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Poor pay, no job security — what’s haunting 9K-plus contractual teachers in Kendriya Vidyalayas

Contractual teachers make up 20% of KVs’ teaching strength but permanent teachers get paid 1.5-4 times more. Here’s why contractual teachers in India’s KV schools are unhappy.  

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New Delhi: Teachers are considered the pillars of society and builders of the nation. But many of them can be told any day that they are not needed anymore at schools where they have worked for years.

This fate can befall the contractual teachers — 9,161 in total — working in the country’s 1,252 central government-run Kendriya Vidyalayas (KVs). According to data shared in Parliament by Kendriya Vidyalaya Sangathan (KVS), contractual teachers account for 20 per cent of KVs’ total teaching strength of 47,236.

As work goes, they put in as much as their permanent counterparts, but have no job security and often feel they are not valued enough, the teachers whom ThePrint spoke to said.

There’s a wide disparity in the pay scale between contractual and permanent teachers.

Consider this: the salary for a contractual teacher ranges from Rs 21,000 to Rs 28,000 a month (for primary teachers) and Rs 27,000 to Rs 35,000 a month for Class 11 and 12 teachers, according to the KVS website

By comparison, permanent teachers get paid 1.5 to 4 times more  — according to the KVS website, salaries for primary teachers range from Rs 35,400 to Rs. 1.12 lakh per month and from Rs 47,000 to Rs 1.5 lakh for secondary teachers. 

In addition, there’s no job security, meaning those who are not permanent can be sacked without notice — an experience a teacher in Chandigarh went through last year.

“It’s a part of our contract when we join that our term will be either up to the end of the academic session or till a permanent teacher joins,” the teacher told ThePrint. “I went to school thinking it was a regular day, and I was told by the peon that I cannot sign the register because I have been replaced by the permanent teacher. I lost my job overnight and had to think of a new plan in the middle of the academic year.” 

ThePrint has sent a detailed questionnaire to KVS commissioner Nidhi Pandey. This story will be updated when a response is received.

Also Read: ‘Lost job, academic reputation’ — how DU’s recruitment drive left ad hoc teachers in the cold

Poor pay, no training

For most contractual teachers, poor pay is a matter of permanent concern. While salary hikes are a norm for permanent teachers, contractual ones are allegedly forced to remain on the same pay scale.

“We don’t get the perks like the permanent teachers and when there is a revision of salary for permanent teachers, like an increase in the Dearness Allowance, that does not apply to contractual teachers. We keep working on the same salary on which we join, year after year,” said a teacher posted at a Delhi school.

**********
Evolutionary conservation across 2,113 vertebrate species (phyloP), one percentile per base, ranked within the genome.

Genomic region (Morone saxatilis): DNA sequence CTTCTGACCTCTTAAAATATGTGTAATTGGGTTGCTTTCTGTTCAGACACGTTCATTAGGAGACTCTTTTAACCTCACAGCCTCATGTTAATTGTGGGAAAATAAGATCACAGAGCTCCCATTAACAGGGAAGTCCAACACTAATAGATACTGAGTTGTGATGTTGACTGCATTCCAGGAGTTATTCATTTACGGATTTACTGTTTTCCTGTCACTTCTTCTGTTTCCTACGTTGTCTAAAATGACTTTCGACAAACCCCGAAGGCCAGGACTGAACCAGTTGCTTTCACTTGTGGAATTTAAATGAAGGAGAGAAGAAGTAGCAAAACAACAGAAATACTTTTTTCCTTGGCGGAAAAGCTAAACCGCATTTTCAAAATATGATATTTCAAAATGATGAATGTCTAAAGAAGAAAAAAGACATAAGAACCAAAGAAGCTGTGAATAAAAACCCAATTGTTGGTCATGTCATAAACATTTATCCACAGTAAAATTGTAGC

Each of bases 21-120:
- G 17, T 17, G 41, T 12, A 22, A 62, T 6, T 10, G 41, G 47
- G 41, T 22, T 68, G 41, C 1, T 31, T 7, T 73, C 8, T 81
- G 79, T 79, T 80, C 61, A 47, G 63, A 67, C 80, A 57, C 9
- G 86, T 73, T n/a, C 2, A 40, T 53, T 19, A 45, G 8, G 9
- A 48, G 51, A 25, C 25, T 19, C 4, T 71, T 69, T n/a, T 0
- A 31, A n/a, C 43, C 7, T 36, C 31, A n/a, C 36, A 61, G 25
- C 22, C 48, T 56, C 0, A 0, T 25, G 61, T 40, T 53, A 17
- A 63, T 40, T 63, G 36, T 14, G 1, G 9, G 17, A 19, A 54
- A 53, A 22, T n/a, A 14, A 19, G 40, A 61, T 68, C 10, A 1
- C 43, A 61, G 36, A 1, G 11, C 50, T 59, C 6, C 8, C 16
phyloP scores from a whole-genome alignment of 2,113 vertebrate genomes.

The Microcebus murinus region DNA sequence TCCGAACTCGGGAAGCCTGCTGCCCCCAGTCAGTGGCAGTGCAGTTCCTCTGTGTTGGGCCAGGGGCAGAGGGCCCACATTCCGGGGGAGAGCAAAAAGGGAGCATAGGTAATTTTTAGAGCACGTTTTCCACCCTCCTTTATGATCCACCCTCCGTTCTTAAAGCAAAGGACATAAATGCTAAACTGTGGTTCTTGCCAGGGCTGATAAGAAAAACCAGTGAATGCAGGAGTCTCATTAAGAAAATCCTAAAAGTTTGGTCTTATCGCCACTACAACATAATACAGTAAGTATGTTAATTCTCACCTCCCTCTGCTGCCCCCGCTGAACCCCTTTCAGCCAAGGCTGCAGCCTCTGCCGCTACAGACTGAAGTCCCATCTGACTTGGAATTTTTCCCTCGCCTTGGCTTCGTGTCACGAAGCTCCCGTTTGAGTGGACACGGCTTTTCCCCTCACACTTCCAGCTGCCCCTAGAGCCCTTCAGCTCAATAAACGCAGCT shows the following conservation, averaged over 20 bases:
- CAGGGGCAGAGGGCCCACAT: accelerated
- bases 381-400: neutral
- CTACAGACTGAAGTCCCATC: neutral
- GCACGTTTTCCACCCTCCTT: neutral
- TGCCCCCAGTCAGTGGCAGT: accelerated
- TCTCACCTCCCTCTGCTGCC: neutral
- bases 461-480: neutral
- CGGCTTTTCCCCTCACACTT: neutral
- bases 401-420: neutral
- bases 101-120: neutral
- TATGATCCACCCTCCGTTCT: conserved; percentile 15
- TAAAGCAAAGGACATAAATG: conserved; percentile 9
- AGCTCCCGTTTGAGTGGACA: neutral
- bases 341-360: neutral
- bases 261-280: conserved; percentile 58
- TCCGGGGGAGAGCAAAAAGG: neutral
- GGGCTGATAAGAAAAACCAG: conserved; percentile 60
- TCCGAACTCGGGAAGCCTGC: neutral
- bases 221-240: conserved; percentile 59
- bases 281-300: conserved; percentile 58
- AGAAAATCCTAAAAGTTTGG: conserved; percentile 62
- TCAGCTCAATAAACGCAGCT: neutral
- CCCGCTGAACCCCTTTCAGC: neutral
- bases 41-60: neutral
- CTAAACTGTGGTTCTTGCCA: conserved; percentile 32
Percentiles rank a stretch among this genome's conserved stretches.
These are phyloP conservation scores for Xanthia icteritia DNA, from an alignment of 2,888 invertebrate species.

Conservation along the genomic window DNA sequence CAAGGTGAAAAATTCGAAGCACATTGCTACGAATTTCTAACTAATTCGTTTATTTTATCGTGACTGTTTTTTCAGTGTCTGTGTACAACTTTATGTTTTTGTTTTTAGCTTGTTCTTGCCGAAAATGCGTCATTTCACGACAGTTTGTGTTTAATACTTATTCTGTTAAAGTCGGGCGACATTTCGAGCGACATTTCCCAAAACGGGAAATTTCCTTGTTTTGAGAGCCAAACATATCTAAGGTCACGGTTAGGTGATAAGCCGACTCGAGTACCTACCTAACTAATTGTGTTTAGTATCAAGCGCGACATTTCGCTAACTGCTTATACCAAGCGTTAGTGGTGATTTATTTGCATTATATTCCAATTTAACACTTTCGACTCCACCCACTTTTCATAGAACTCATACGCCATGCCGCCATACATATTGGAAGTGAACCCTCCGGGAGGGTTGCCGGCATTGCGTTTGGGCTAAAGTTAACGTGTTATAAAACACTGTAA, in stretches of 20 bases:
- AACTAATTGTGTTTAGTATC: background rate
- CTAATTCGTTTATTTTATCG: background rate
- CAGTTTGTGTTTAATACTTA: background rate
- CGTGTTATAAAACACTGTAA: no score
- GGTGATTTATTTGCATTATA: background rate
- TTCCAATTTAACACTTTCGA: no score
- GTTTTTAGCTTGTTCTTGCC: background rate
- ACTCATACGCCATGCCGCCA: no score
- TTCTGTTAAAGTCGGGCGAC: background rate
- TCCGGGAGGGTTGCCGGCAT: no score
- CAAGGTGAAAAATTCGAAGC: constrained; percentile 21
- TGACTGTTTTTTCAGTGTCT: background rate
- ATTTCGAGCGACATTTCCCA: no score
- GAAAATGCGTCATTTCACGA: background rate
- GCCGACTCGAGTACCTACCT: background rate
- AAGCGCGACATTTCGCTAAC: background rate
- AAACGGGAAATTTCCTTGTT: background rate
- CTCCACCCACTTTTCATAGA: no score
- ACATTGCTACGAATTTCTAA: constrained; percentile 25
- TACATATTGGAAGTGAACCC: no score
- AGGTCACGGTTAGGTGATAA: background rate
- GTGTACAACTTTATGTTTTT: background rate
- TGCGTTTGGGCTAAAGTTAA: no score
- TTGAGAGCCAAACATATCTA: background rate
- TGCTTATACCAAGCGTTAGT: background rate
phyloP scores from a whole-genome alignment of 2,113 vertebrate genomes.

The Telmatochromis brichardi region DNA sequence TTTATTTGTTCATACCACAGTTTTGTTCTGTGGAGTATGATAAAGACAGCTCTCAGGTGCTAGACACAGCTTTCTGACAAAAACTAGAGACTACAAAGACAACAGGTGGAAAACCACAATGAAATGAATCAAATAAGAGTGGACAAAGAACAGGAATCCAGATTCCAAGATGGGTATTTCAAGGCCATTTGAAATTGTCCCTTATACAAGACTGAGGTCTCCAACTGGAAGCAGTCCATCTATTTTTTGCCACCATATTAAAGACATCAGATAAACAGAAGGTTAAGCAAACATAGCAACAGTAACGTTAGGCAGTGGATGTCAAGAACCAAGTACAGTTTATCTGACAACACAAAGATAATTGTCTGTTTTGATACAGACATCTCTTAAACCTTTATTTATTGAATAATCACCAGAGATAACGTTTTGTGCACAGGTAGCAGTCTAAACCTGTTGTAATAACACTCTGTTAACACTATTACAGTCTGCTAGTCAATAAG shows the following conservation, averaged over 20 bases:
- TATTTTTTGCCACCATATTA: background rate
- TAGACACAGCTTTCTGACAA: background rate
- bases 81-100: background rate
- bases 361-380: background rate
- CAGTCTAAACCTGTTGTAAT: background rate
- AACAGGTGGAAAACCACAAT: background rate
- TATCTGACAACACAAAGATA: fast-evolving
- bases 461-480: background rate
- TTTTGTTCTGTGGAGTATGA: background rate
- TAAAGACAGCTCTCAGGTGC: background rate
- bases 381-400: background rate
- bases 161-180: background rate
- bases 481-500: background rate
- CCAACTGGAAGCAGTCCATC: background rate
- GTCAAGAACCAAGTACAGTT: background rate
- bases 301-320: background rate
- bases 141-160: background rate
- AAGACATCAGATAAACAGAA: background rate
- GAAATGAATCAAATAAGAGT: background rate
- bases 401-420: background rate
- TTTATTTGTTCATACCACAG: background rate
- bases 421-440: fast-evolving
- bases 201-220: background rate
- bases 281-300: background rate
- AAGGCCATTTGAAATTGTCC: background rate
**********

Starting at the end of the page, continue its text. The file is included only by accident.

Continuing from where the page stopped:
Other problems include lack of pay during school breaks — whether summer or winter — and poor policy of leaves.

“This takes a toll on people who are running a regular household as they have to find a means to earn income during that time,” the Chandigarh teacher told ThePrint. 

Contractual teachers are allowed only one paid leave a month.

Then there’s the lack of training and therefore missing an opportunity to upgrade their skills.

While contractual teachers put in as much work as their permanent counterparts, no attention is paid to their training, a teacher working at a Kendriya Vidyalaya school in Guna, Madhya Pradesh, told ThePrint. 

“We’re not made part of the workshops and teacher training sessions organised by the government. This makes us lose out on the latest curricular developments,” he added. 

Teaching vacancies in KVs

In November, the KVS advertised for over 13,000 permanent teaching and non-teaching posts, including those of school principals and vice principals. 

In a note submitted to the Ministry of Education and accessed by ThePrint, the Sangathan said: “KVS has given an advertisement in November – 2022 for filling up of 13,404 teaching and non-teaching posts in the forthcoming edition dated 3-9 December. 2022. KVS has plans to fill up these vacancies tentatively up to July 2023 after conducting a written test, skill test (wherever applicable), and interview”. 

The advertisement comes after the central government informed Parliament in July that teaching vacancies in Kendriya Vidyalayas doubled between 2019 and 2022. According to the Ministry of Education, vacancies rose to 12,044 by the end of June 2022 from 5,562 in 2019. 

For hundreds of contractual teachers, the advertisement has brought with it the hope of securing permanent positions. And yet, some teachers, especially those teaching subjects such as political science, fear being left out.   

“Kendriya Vidyalayas don’t come up with vacancies for teachers in humanities subjects like political science. So despite teaching for two years, I don’t have a chance to get a permanent job,” said a teacher at a Delhi KV. 

Many, however, believe that their problems have no impact on the quality of their work.  

“Most of the contractual teachers work harder than the permanent ones because they want to keep a good track record with the school in case there is a scope of permanent employment. This has happened with teachers in the past — if their performance has been good, they have been absorbed,” the teacher quoted above added. 

(Edited by Uttara Ramaswamy)

Also Read: Salaries cut, ‘struggling to collect fees’: Private schools are worried as Covid drags on


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